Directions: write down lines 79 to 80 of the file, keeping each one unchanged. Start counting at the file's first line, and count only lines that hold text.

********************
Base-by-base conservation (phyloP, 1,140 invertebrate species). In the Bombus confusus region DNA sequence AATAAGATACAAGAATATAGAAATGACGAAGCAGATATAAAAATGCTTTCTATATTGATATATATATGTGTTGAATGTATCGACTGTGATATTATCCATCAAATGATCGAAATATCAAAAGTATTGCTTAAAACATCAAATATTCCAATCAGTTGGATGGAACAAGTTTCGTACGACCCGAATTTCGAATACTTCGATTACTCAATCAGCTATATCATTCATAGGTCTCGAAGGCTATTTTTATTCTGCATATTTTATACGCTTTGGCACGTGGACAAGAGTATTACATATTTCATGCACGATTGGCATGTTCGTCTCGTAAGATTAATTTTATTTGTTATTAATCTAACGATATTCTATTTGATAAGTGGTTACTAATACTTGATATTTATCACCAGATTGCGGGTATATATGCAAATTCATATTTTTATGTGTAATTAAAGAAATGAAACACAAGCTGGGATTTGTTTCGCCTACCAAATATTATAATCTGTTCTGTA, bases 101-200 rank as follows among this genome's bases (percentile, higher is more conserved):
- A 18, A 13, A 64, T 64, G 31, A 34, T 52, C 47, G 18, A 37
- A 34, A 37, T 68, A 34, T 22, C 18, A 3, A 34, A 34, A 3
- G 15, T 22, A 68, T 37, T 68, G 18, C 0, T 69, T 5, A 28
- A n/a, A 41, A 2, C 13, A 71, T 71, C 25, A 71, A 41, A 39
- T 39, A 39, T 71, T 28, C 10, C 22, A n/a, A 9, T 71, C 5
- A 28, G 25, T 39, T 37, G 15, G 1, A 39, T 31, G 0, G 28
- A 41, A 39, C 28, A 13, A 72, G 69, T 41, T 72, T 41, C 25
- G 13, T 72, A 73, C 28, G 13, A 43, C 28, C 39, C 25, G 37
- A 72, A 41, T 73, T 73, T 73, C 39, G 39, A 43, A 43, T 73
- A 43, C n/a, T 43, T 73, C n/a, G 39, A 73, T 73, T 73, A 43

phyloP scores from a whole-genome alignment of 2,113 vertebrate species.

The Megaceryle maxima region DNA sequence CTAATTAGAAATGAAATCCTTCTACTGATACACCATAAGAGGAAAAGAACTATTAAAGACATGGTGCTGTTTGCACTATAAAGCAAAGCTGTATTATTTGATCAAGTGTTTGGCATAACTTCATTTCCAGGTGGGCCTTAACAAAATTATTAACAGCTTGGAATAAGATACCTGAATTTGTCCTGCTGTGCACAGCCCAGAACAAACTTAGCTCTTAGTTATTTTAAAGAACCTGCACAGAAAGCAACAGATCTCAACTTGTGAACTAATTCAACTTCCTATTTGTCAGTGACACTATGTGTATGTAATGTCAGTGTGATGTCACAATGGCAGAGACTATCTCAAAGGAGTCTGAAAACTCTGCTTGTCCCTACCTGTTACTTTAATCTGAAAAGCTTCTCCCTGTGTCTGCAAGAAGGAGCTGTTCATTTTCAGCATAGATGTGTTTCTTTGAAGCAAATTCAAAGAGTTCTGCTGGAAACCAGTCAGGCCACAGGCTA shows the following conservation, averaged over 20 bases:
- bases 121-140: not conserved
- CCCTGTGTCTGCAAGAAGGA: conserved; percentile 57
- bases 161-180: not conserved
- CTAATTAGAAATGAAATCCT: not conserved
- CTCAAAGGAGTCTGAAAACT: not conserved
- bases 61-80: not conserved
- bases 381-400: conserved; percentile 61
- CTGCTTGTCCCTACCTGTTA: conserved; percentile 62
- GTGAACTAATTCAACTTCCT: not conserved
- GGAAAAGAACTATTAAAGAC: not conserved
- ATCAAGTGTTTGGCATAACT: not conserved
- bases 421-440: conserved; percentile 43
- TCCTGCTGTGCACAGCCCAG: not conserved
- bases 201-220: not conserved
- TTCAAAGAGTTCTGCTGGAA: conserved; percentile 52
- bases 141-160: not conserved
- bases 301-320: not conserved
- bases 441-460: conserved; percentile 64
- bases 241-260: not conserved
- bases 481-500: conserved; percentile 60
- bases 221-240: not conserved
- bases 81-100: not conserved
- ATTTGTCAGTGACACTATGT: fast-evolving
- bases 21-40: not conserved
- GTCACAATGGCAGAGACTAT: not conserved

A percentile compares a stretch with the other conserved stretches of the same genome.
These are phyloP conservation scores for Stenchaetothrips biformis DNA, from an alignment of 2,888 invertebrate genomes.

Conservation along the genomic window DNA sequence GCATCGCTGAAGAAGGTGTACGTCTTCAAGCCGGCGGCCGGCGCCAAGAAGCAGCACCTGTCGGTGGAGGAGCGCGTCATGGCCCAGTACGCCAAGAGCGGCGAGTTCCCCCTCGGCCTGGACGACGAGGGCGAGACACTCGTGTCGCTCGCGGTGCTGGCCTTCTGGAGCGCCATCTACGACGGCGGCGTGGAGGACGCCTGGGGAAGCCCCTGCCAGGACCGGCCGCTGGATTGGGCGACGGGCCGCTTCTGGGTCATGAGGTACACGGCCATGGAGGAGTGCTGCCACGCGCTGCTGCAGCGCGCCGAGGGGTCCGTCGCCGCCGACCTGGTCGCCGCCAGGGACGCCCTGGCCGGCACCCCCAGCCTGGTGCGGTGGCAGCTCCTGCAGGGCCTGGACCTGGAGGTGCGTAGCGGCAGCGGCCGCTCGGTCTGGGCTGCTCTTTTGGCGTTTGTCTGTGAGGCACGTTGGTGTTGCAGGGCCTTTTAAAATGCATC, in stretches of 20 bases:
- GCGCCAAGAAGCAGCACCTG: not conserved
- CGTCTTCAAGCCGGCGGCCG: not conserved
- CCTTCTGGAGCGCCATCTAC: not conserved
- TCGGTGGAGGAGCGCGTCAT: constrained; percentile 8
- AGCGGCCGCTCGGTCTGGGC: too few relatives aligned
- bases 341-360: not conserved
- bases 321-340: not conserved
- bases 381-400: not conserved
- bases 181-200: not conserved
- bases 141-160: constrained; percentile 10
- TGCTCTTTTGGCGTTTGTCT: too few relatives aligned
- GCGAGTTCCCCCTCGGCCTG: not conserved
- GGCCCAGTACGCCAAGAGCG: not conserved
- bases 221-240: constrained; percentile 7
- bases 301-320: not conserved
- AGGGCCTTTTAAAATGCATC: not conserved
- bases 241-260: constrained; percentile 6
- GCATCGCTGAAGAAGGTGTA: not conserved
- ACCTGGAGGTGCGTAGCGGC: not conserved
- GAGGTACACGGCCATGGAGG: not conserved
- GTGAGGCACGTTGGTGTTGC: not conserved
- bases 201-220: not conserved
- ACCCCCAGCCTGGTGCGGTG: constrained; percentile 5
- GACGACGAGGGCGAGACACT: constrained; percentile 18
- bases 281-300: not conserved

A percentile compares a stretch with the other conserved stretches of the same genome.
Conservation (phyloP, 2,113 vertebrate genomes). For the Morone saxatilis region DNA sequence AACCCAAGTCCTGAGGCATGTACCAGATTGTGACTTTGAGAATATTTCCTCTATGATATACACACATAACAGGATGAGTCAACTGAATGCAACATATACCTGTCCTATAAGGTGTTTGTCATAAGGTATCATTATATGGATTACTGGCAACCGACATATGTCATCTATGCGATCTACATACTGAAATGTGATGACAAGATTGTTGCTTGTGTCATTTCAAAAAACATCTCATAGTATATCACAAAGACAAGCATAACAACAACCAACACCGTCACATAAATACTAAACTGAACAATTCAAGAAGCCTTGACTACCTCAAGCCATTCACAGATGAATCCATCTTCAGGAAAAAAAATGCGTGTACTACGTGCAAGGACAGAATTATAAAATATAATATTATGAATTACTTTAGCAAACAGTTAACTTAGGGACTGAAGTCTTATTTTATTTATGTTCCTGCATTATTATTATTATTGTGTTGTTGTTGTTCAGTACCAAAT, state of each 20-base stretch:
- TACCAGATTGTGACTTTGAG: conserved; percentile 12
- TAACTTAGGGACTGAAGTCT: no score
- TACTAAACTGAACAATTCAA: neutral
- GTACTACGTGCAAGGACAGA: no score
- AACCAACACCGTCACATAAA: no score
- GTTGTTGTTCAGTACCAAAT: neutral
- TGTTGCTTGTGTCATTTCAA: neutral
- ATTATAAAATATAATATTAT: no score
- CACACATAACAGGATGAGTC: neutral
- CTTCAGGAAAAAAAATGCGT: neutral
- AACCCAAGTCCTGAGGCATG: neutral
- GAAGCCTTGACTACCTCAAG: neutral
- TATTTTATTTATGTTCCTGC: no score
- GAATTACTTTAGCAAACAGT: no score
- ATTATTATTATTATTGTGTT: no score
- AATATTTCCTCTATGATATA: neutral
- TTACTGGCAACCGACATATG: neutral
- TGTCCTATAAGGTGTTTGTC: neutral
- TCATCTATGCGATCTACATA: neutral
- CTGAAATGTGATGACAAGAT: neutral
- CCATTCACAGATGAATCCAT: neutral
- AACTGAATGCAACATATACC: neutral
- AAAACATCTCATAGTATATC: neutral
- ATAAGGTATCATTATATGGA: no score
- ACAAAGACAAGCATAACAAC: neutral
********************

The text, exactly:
- AACCCAAGTCCTGAGGCATG: neutral
- GAAGCCTTGACTACCTCAAG: neutral